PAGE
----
Following announcement of the actions taken by government to combat the Covid-19 crisis, many South Africans may be aware of the proposed tax measures that are effective from 1 April 2020.
There is, however, an additional fiscal measure under the Value-Added Tax Act No. 89 of 1991 (VAT Act) that has been implemented that may have gone unnoticed, said Jean du Toit, tax attorney at Tax Consulting SA.
Our analysis on fiscal relief measures initially proposed, stressed the importance of bringing the VAT system into the equation, albeit in a different context, said du Toit.
When the Regulations under the Disaster Management Act No. 57 of 2002 were published on 25 March 2020, it effectively made provision for this exemption by providing for the definition of “essential goods”, which include:
- Food – Any food product, including non -alcoholic beverages; animal food; and chemicals, packaging and ancillary products used in the production of any food product.
- Cleaning and hygiene products – Toilet paper, sanitary pads, sanitary tampons, condoms; hand sanitiser, disinfectants, soap, alcohol for industrial use, household cleaning products, and personal protective equipment; and chemicals, packaging and ancillary products used in the production of these items.
- Medical – Medical and hospital supplies, equipment and personal protective equipment; and chemicals, packaging and ancillary products used in the production of any of the above.
- Fuel – including coal and gas.
- Basic goods – including airtime and electricity.
SARS announced on 27 March that items falling within this definition will fall under Item 412.11 of Schedule 1 to the VAT Act. Schedule 1 must be read with section 13(3) of the VAT Act, which provides for the exemption.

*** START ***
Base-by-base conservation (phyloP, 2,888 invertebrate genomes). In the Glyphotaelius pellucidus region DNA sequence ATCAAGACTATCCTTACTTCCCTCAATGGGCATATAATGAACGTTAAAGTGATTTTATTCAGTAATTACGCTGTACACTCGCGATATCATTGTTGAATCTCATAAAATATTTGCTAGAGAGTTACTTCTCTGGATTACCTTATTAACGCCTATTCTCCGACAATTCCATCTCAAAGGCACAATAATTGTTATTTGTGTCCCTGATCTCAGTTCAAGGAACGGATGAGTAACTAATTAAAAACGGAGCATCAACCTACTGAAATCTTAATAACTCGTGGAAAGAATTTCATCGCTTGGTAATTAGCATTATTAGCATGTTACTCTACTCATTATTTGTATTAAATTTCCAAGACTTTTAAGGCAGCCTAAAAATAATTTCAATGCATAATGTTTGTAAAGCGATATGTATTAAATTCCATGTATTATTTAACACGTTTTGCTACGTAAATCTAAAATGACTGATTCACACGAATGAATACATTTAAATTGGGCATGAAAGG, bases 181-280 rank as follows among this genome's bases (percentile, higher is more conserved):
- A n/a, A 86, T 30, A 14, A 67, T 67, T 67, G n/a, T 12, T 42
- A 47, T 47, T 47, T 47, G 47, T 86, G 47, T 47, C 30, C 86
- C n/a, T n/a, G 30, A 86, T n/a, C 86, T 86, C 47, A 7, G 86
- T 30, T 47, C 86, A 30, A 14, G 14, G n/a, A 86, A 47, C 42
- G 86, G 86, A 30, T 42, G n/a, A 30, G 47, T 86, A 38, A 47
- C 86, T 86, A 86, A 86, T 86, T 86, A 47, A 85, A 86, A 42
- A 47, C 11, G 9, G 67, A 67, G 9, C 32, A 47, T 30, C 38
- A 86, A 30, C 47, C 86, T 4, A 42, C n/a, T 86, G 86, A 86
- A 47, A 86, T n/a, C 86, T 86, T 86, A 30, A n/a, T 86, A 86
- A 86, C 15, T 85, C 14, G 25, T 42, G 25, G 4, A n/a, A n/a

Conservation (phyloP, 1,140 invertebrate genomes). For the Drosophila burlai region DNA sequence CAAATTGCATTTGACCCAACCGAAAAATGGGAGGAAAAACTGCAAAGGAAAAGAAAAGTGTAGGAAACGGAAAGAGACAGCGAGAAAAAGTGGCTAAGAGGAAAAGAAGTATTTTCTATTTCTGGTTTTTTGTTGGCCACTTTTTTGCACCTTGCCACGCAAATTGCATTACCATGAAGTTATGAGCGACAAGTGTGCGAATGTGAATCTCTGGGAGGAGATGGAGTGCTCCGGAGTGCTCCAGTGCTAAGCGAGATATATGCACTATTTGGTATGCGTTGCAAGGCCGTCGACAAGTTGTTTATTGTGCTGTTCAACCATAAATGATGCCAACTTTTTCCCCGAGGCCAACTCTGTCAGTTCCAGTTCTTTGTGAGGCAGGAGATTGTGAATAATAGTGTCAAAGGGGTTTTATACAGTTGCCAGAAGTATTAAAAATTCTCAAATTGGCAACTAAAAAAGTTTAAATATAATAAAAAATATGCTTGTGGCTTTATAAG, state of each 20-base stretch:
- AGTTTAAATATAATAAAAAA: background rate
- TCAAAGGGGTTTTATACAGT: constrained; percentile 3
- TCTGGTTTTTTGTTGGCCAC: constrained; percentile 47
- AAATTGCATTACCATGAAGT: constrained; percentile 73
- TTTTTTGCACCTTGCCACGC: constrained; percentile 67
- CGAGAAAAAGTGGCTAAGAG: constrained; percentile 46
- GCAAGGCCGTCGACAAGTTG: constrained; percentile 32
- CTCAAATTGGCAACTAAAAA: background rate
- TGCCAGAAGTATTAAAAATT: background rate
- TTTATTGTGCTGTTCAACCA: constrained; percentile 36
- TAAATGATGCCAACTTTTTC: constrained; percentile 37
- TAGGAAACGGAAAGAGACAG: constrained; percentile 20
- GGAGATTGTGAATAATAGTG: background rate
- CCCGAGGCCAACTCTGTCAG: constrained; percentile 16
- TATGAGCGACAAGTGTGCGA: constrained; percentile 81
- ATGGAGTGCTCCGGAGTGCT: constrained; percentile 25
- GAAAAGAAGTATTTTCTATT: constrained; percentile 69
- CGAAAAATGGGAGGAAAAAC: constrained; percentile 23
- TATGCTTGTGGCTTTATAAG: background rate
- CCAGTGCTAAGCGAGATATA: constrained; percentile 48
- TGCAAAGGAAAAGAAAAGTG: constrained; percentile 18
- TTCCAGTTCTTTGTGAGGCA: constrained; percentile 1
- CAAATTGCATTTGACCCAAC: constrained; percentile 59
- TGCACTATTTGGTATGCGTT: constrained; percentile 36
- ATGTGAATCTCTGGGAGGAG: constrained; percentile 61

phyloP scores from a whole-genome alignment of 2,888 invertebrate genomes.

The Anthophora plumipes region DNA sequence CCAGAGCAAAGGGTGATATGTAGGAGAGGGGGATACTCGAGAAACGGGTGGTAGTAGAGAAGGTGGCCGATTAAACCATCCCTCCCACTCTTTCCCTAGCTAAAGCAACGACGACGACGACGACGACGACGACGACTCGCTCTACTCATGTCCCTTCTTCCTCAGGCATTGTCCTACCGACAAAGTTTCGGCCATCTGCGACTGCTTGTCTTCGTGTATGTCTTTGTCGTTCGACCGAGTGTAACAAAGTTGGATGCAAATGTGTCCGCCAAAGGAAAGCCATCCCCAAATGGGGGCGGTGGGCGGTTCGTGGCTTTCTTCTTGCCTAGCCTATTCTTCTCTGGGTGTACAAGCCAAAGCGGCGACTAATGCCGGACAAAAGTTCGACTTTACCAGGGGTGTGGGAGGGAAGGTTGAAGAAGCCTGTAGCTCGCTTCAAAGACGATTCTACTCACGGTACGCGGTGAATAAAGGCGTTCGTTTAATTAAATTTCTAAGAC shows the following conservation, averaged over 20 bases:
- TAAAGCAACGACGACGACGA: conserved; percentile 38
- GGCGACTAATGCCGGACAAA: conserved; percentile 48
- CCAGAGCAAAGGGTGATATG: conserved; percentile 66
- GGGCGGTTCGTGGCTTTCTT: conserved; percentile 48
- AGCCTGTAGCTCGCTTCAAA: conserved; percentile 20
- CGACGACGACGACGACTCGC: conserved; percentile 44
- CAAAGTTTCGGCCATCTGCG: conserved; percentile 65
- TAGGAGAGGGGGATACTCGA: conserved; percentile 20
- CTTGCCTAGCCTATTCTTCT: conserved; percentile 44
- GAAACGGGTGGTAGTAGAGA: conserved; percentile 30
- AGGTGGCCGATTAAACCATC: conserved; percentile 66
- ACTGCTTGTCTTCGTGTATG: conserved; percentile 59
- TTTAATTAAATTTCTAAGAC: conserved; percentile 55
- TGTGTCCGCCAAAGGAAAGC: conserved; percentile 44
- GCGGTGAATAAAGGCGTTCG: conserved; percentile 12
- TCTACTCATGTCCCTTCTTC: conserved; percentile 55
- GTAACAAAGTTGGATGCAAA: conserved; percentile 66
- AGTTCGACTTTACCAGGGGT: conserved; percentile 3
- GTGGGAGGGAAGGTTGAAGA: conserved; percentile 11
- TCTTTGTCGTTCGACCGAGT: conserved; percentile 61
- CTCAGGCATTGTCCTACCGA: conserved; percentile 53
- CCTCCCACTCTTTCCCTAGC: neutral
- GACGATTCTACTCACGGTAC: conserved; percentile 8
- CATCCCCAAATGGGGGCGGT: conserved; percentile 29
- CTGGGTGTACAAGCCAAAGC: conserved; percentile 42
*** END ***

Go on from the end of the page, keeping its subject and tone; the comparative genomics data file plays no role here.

There will also be a full rebate of customs duty in terms of item 412.11 of Schedule 4 of the Customs and Excise Act No. 94 of 1964.
This initiative should stimulate the importation of essential goods, whilst providing much needed relief for vendors who would not be required to pay input VAT to SARS, said du Toit.
Word of caution
With the increased demand for these goods, and with the VAT exemption on importation, business owners may be tempted to diversify their trade and capitalise.
“However, it is important to note that the importation of goods under this item in Schedule 1 is not unconditional,” the legal expert said.
“Businesses who wish to import these goods must obtain a certificate from the International Trade Administration Commission and may be subject to any further conditions agreed to by the Governments of the South Africa, Botswana, Lesotho and Swaziland.
“Naturally, relief measures must be implemented with haste, which means there may be some practical hurdles for taxpayers, especially in complying with any formalities.
“Whilst it is very difficult to avoid these issues, where there are hindrances in obtaining certificates for example, the impact of the relief is somewhat compromised.”
Work in progress
Governments around the globe are traversing unchartered waters at a very high pace, which simply means that no one has the wisdom on the best way to survive the crisis from a fiscal perspective, said du Toit.
“The South African government appears to be paying attention when the private sector weighs in, which is an encouraging sign, as it continuously develops fiscal relief.”
For example, the relief package was expanded between the time the initial explanatory notes were published (29 March) to when National Treasury published the draft bills on 1 April.
The Organisation for Economic Co-operation and Development (OECD) provides another perspective by compiling the various relief measures imposed by countries across the globe.
“The South African context is undoubtedly a unique one, but this is an invaluable contribution by the OECD that the government must utilise.
“Overall, government must be commended for the swift action it has taken in these times, even though we may encounter several kinks along the way,” said du Toit.